A Quick Update

In 2010, we moved back to the small town in Colorado that I never stopped missing while we lived in Mexico. Now I sometimes miss Mexico, but I wouldn't travel as freely as we did when we were there, camping out in remote areas and so forth.

Mexico today is in a period of change, and in many ways it is more dangerous now. That said, I have plenty of American friends who still live there very happily, just taking a few more precautions than they did in the past.

Just to say!

Rosana

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April 4, 2008 – I’ve been reflecting on life in Mexico. It’s been over three years since we began living in our house here, and I’ve often wavered in whether I’d rather be here or in the US. Many of my American and Canadian friends here in the Lake Chapala area take to life here so naturally. So does my husband!

As I walked by myself to the street market the other morning, I thought of my life in Mexico as being a bit like a mythological quest of the sort Joseph Campbell wrote about. The hero faces many obstacles and struggles. The outcome is uncertain; suffering and even death are quite possible. And in the end, there is a success. It may not look like the success that the hero set out to find in the innocent days before all the the adventures, but there is some sort of recognizable happy ending.

For me, the challenges here have often been near-overwhelming. Here are some of them:

  • Mexican traffic
  • Uneven internet connections
  • Lack of immediate access to Amazon and some of the material items I’m used to back in the US
  • Typhoid and dengue fever are here, plus turistas
  • Not knowing so many things about the culture here in Mexico
  • The surrealism implicit in Mexican bureaucracy, and the long delays
  • Petty theft and “small” crimes
  • Being perceived as wealthy
  • Casual Mexican attitudes about safety
  • Infrastructure problems, from our whole town running out of water for days to really bad roads
  • The extremely different role of police here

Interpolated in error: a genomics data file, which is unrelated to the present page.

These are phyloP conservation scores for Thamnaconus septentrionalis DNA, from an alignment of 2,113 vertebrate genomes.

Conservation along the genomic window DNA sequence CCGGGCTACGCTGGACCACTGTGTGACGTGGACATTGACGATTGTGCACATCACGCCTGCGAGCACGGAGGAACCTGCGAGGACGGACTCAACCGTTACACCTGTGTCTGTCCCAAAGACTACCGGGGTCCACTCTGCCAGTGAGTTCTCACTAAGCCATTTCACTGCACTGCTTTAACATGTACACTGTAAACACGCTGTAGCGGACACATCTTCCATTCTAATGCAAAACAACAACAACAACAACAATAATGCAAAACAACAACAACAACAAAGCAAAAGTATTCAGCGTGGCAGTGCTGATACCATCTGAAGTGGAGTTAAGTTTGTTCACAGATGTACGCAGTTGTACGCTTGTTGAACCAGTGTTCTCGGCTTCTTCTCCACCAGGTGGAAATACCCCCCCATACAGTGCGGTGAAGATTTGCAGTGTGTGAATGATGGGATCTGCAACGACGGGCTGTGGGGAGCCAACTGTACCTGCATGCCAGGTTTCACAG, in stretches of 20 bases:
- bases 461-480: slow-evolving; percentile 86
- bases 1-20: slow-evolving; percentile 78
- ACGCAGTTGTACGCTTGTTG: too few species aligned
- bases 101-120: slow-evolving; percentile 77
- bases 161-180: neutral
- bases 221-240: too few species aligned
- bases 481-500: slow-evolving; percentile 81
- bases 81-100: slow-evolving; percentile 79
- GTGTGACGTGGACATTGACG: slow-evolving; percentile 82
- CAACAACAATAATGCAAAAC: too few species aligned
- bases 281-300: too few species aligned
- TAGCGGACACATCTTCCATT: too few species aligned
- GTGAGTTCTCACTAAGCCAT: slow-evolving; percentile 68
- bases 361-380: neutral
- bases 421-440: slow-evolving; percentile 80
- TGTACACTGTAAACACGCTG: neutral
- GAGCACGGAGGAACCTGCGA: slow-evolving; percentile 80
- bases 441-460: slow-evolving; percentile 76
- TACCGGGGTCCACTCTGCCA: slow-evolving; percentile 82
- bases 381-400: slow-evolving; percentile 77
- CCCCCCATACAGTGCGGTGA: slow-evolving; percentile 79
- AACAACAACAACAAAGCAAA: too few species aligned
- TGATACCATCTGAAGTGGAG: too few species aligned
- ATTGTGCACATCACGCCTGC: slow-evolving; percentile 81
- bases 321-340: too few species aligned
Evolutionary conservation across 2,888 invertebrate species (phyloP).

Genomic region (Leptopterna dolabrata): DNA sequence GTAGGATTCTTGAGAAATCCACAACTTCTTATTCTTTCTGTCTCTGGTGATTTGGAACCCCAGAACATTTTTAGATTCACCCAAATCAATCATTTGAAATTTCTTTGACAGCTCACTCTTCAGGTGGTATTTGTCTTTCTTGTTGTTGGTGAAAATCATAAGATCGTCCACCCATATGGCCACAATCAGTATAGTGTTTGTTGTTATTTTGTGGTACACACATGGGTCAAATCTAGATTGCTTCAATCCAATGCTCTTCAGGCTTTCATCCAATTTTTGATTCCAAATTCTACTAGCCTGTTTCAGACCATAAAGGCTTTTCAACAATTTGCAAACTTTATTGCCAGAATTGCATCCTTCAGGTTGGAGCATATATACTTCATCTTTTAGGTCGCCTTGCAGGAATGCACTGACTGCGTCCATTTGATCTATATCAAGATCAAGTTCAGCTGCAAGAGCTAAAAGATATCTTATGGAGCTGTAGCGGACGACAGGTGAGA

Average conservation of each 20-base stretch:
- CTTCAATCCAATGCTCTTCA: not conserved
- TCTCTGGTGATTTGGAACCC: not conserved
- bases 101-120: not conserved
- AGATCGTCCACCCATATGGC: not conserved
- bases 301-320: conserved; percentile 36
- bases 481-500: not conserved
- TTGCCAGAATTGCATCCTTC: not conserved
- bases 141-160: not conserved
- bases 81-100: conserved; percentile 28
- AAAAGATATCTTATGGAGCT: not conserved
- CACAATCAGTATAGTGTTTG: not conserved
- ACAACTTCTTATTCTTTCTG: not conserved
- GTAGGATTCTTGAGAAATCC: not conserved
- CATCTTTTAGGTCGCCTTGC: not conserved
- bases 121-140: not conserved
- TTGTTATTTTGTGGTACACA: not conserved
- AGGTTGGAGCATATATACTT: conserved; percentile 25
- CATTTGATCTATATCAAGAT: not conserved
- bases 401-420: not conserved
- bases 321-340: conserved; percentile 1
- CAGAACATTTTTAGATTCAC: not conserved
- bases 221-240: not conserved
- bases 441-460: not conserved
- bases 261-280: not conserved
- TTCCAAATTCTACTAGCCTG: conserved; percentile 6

• The risk of being in a vehicle accident and being subject to more of that surrealism
  • Dealing with the fears of family and friends NOB about Mexican drug violence
  • Not being immune from worrying about possible what-ifs myself

Okay, that’s the path of the quest, and I’m sure I could think of more to add to that list, and I could write a whole blog post on any one of them.

Luckily, very luckily, we don’t have to wait till the end of the journey for the rewards of living here… I would never have made it! Here are just a few instances of the sweetness of life here in Mexico:

  • The love of life, the joyousness expressed so freely by Mexicans and by foreigners who are happy here
  • The Mexican love of babies and young children
  • The courtesy and graciousness of the people
  • The willingness to pitch in and help when a problem arises, such as when the mudslide hit our town a year and a half ago
  • The Mexicans’ “Ni modo” shrug at things they can’t control
  • The heavenly climate
  • Our ability to live very economically and simply here
  • The camaraderie among the expats here

I could go on here too, and I *have* written blog posts about a lot of these.

And so the journey continues.

3 Comments from the old post:

  • At April 04, 2009 1:19 PM,  Bob Mrotek said…

    Rosana,

    I think that if you talk to other Americans who live in Mexico for an extended period you will find that most go through stages similar to yours. Generally I find that those, like you, who find an equilibrium here are people of courage, faith, and optimism. The main thing is to keep peace in your heart…always.

  • At April 17, 2009 1:33 PM,  Sharon said…

    My partner and I lived in Ajijic and Chapala for 4 years, and owned a home in Chapala. I could add a couple of other things to your list of dislikes: trash and garbage in the streets and empty lots, and scorpions! (Although we were never stung by one, we saw plenty.) Also, I echo all the positives you mentioned, and they are truly wonderful. We came back to the US because of the stock market, 9/11, the (then) lack of water in the Lake, and the crumbling infrastructure. Wouldn’t trade the time we had in Mexico, but it’s very good to be home.

  • At April 17, 2009 2:21 PM,  Rosana Hart said…

    Scorpions… how could I forget scorpions! They are very much a part of the epic. Haven’t been bit either but we find an average of one a week in our house.

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